Information Technology Management: Information technology is integral to all business operations and permeates all aspects of modern business and our courses will enable students to fully utilize information technology to solve business problems and gain strategic advantage. Advanced courses provide skills necessary for the "supply" side of information technology for IT consulting, software management and e-business.
Innovation and Entrepreneurship: The concentration in innovation and entrepreneurship prepares students for successful business careers in entrepreneurial new ventures, entrepreneurial finance (venture capital/private equity), or innovation-related roles in mature organizations (product planning, product marketing, product development, more). The concentration allows students to pursue electives in either the new venture focus area or the innovation within the corporation focus area.
Internal Audit: Today's job market for individuals in internal audit and risk management is exceptional. A concentration in this area covers internal audit from a broad perspective and addresses review of business processes, technology, governance, ethics, risk assessment and auditing standards, which allows individual to work in any industry or discipline.
International Management: In today's global economy, there is a need to develop skills in various international business environments. Students can take a multidisciplinary approach to study international management, with courses in finance, marketing, strategic management, and legal and cross-cultural management. These integrate concepts and theories with international policies and business practices and prepare students to succeed in developing successful international ventures.
Leadership in Organizations: The leadership concentration prepares students for management positions through the study of the psychological, sociological and organizational behavior disciplines. The program provides a foundation of leadership theory, building and problem solving in interpersonal work relationships, group dynamics, organizational decision-making and change and ethics.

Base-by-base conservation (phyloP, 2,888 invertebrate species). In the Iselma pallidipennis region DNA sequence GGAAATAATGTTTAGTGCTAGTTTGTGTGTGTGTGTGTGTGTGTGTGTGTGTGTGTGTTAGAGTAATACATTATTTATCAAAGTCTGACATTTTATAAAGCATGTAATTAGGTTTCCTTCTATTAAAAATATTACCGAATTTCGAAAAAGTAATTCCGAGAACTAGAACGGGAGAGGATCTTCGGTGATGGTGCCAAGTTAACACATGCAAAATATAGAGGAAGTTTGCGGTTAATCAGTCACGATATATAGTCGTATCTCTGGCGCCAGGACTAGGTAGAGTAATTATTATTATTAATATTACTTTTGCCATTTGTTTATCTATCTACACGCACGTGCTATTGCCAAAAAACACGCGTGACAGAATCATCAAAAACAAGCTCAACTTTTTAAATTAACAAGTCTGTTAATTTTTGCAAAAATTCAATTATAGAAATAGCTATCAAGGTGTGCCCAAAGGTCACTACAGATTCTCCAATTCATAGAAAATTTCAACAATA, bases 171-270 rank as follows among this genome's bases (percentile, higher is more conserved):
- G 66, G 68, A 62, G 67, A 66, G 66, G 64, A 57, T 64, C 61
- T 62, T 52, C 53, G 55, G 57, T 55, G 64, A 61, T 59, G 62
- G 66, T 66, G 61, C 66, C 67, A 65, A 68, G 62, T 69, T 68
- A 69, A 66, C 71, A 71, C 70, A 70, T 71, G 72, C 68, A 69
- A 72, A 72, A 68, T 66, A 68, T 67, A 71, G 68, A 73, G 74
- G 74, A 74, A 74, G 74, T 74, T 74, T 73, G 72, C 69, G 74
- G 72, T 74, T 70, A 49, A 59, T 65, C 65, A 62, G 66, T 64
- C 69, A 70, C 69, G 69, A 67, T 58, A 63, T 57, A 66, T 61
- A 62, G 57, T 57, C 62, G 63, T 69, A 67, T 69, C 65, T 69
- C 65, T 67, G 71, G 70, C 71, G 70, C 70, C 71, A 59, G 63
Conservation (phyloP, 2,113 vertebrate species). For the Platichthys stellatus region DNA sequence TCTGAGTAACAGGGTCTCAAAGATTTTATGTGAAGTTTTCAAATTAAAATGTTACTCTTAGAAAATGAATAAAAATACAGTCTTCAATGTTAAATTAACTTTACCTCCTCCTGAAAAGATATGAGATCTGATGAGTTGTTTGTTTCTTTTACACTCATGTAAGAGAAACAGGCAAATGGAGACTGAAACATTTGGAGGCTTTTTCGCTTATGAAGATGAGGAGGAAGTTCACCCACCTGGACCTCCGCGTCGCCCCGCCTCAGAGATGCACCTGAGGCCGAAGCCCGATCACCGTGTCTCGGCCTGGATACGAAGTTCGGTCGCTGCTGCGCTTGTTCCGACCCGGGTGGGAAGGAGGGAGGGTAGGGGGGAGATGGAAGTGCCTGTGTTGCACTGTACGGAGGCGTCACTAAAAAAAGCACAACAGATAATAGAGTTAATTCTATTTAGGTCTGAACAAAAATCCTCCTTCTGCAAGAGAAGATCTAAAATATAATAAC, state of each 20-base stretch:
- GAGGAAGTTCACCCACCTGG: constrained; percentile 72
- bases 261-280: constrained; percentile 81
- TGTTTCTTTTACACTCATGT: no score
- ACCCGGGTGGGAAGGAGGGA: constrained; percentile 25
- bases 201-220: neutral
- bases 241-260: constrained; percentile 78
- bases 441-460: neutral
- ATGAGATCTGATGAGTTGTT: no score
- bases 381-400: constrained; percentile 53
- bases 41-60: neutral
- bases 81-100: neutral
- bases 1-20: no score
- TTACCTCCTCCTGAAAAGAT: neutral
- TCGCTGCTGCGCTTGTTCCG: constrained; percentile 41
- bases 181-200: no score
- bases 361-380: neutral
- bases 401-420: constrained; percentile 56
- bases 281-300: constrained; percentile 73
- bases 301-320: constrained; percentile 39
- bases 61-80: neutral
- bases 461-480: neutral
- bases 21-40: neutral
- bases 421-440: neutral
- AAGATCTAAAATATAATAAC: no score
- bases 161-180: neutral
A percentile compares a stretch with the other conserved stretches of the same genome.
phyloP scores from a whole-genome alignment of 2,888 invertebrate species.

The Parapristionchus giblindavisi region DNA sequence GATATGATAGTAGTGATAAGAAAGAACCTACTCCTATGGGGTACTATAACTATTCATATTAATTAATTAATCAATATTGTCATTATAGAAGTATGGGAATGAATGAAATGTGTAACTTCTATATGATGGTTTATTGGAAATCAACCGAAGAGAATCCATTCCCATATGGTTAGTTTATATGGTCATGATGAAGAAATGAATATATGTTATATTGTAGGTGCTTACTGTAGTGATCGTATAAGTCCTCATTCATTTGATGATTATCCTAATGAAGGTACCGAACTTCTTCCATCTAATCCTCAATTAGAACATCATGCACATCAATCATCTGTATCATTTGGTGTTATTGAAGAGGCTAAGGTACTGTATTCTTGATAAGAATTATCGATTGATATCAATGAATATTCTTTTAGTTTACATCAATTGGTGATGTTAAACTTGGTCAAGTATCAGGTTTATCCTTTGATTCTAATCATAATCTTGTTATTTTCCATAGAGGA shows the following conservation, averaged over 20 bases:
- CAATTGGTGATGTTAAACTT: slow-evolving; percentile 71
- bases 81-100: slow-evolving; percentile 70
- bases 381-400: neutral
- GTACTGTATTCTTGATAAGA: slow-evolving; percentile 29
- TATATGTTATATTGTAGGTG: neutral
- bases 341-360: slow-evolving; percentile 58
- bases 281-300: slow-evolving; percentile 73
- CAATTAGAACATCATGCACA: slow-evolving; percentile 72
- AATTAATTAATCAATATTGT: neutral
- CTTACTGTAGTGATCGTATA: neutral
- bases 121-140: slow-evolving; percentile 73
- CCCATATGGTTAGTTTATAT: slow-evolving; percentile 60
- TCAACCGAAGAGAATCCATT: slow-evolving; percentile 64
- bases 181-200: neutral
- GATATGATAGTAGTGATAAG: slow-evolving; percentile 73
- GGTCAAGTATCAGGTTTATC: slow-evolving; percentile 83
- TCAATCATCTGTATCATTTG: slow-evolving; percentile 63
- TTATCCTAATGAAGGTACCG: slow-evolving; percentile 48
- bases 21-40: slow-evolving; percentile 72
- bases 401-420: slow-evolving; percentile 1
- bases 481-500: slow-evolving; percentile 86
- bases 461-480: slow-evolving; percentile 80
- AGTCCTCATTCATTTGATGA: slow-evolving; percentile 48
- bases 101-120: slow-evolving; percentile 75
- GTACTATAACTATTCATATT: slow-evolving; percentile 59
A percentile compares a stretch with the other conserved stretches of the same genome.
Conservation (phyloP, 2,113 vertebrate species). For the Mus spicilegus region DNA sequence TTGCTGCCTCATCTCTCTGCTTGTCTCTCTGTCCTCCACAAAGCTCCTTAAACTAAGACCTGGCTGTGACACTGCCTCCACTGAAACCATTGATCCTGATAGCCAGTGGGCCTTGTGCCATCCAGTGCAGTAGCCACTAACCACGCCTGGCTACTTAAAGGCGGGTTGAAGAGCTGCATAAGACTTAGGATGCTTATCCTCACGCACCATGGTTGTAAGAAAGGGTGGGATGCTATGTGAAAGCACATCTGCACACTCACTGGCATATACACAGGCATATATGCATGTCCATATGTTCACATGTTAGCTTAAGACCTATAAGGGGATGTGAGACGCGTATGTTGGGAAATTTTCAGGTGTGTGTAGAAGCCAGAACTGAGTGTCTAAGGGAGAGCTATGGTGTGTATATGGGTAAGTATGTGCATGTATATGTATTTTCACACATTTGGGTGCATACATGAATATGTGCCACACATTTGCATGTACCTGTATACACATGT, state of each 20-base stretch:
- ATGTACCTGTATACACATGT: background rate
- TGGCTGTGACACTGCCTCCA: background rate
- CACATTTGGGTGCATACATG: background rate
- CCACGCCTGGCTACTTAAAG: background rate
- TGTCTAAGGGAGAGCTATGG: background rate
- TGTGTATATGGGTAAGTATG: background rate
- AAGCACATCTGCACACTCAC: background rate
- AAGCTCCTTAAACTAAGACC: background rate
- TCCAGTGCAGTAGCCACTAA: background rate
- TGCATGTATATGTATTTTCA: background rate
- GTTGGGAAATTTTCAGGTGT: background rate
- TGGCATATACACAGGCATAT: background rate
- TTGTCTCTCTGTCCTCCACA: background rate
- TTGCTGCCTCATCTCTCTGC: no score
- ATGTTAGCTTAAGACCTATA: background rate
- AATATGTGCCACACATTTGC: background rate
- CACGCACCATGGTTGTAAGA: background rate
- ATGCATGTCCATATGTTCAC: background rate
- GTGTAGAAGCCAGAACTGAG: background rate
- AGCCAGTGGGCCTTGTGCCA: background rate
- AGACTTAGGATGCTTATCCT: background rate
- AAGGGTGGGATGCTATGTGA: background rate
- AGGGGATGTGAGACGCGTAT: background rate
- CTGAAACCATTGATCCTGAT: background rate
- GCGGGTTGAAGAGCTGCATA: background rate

Marketing: Students learn to understand customers' needs and purchase behaviors, how to satisfy those needs, and how to make a profit in competitive industries and markets. Topics include developing an effective marketing strategy, developing new products and managing different brands, and product categories. Students can also acquire expertise in pricing, advertising and promotions, market research, and retailing strategies.
Real Estate: The real estate concentration will provide students with both a practical and educational basis to become skilled decision-makers within the industry. This concentration includes courses in real estate finance and capital markets, covering real estate loans, syndication, securitization, regulation, investment and analysis, combining lectures and case studies to explore the sources of real estate value, project feasibility, strategies for financing, and portfolio management while covering market analysis, government approvals, financing and risk assessment.
Strategic Management: This concentration focuses on corporate level strategic management, including implementation of strategic designs, top management team leadership, the strategic implications of the social, governmental, technological, and international environments, organization structuring, and strategic alliances. Students will learn how to integrate accounting, finance, economics and organization theory to create sustainable competitive advantage.
Supply Chain Management: Students specializing in supply chain management gain an analytical understanding of how to leverage profits by continuously improving business processes. Effective integration of customers, suppliers, factories and stores through the coordination of various functional areas (marketing, finance, procurement) is an important theme. The area emphasizes using incentives, contracts and information technologies to foster efficiency and success.
Systems Engineering and Management: The concentration is designed to meet the need for formalized education in design, engineering and management of complex systems involving a large number of interconnected components. It will develop a broad range of engineering and managerial skills that trains students to be managers of large projects that require expertise in both technical and managerial disciplines.